To sustain itself during its marathon meetings, the United States negotiating team has since the beginning of June consumed at least 10 pounds of Twizzlers, 30 pounds of mixed nuts and dried fruit, 20 pounds of string cheese and more than 200 Rice Krispie Treats, according to its informal count.

Fruits and vegetables anyone?

Let’s join in a chorus of “Give Peas a Chance.”

May 26 2015

Q and A: Should we eat vegetables from parched California?

Q.  Marion, have you seen the NY Times article? It is about how what we eat is contributing to the CA drought. Leaves me confused. If we don’t eat these foods, the farmers will go out of business and that state will suffer. Also, it is mostly fruits, nuts and veggies mentioned. Any thoughts???        –Julie Kumar

A.  The story, in case you missed it, is summarized by its headline: “The average American consumes more than 300 gallons of California water each week by eating food that was produced there.”

California farmers produce more than a third of the nation’s vegetables and two-thirds of its fruits and nuts. To do that, they use nearly 80 percent of all the water consumed in the state.

New Picture

The Times also says:

Americans consume the most water by eating meat and dairy products, primarily because a lot of water is needed to grow the crops to feed the animals. Not all of this water comes from California; about half is imported in the form of crops, like corn, from the Midwest.

What to say about this?

California has a good climate for growing vegetables year-round.  What it does not have is rain.  Even in non-drought years, the rainy season is short.  California gets virtually no rain in summers when the vegetable-growing Central Valley is at its hottest.

Nevertheless, the powers that be decided long ago that money was to be made diverting water from the Sierras to promote the growth of cities (see, for example, Chinatown and any number of documentary films)—and to irrigate California farmland.

The current drought brings the greed and lack of foresight in these decisions to public attention.  California farmers have now agreed to cuts in their water allotments, but that still leaves proponents of sustainable agriculture with the dilemma described by Julie’s question:

Does it make ethical or moral sense to boycott California vegetables, nuts, and fruits as a means to encourage producers to move their businesses to wetter locations?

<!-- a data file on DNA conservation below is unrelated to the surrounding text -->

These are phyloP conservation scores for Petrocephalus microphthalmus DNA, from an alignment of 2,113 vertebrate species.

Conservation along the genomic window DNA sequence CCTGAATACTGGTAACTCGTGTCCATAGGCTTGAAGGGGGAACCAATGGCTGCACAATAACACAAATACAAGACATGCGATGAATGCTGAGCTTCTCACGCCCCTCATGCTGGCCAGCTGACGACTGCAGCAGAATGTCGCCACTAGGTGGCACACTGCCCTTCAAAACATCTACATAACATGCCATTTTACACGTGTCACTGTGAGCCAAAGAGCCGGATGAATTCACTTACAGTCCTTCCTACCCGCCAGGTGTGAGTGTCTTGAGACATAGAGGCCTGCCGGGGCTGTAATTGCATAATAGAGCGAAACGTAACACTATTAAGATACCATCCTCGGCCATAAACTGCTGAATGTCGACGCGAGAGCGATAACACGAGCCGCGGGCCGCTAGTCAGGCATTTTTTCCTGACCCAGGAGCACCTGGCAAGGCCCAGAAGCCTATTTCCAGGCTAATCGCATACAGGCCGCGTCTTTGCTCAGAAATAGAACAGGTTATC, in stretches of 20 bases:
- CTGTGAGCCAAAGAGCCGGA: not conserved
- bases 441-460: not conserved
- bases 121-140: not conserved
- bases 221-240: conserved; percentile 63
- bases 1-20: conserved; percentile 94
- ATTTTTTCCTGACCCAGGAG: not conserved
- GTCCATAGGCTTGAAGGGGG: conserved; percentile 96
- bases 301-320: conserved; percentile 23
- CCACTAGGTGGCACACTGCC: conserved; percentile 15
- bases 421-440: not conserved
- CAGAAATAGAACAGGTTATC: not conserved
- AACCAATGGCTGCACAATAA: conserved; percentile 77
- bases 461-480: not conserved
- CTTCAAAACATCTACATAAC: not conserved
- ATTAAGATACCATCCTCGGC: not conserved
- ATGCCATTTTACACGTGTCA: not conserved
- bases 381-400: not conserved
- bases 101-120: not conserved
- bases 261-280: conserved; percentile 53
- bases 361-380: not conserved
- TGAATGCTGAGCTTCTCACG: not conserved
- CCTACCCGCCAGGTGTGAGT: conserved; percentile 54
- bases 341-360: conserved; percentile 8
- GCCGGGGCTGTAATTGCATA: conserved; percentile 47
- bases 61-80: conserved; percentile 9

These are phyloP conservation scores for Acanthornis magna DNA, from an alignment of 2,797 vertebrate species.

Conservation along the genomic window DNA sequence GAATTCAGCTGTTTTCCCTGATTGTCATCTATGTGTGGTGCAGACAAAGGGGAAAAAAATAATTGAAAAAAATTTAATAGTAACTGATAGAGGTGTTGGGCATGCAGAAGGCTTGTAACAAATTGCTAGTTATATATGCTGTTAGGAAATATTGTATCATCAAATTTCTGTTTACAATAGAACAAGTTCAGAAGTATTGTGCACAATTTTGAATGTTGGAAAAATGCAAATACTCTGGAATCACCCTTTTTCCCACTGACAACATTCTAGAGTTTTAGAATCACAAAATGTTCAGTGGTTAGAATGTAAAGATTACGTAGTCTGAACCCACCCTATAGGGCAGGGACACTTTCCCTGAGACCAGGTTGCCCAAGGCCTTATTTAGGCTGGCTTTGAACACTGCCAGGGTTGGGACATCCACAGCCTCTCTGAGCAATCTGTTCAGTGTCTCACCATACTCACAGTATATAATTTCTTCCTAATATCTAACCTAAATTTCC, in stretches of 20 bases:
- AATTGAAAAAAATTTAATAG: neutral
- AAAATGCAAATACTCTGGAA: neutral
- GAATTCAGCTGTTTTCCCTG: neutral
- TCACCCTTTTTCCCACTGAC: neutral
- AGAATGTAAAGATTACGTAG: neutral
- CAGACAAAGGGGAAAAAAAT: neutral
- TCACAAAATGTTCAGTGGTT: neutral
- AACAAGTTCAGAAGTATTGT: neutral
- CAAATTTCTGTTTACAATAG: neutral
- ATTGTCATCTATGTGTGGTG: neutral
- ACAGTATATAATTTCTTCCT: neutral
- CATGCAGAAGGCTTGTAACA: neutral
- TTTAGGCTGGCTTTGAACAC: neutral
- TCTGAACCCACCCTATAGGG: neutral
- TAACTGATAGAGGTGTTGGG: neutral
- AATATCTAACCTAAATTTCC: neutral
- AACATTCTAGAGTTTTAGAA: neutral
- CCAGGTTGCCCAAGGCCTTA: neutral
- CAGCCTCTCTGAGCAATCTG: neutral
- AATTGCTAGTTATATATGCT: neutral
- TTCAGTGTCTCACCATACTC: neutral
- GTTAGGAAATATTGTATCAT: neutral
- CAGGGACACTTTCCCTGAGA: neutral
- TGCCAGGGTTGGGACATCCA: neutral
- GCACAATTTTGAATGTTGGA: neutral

In the long term, it might.  I keep thinking of Iowa, which used to be the major producer of specialty crops, but which now produces corn and soybeans under industrial conditions that are ruining municipal water supplies with nitrates from their runoffs.

We need to develop agricultural policies that promote sustainable production methods and take water use, climate change, and other such matters into serious consideration.

In the meantime, you are on your own to figure out your personal method for helping California with its water problems and for encouraging such policies as quickly as possible.

California’s water problems, by the way, are anything but new.   It’s worth digging up the 1949 study by Carey McWilliams, who edited The Nation for 20 years.  His book, no surprise, focuses on the politics.

Cover art

Or if you prefer a more historical approach, there’s this one from University of California Press in 2001.

Cover art

Where I live, it’s suddenly summer and time for putting in tomatoes.

Mar 27 2015

Weekend reading: Fruits of Eden

Amanda Harris.  Fruits of Eden: David Fairchild and America’s Plant Hunters.  University Press of Florida, 2015.

I blurbed this one:

If you have ever wondered how navel oranges, figs, avocados, dates, and other such foods came to be grown in America, here’s the answer: plant explorers.  Amanda Harris tells the stories of adventurers sent out to search the world for delicious foods.  Fruits of Eden is a welcome history of these little-known plant experts who succeeded in improving the diversity and deliciousness of our daily fare.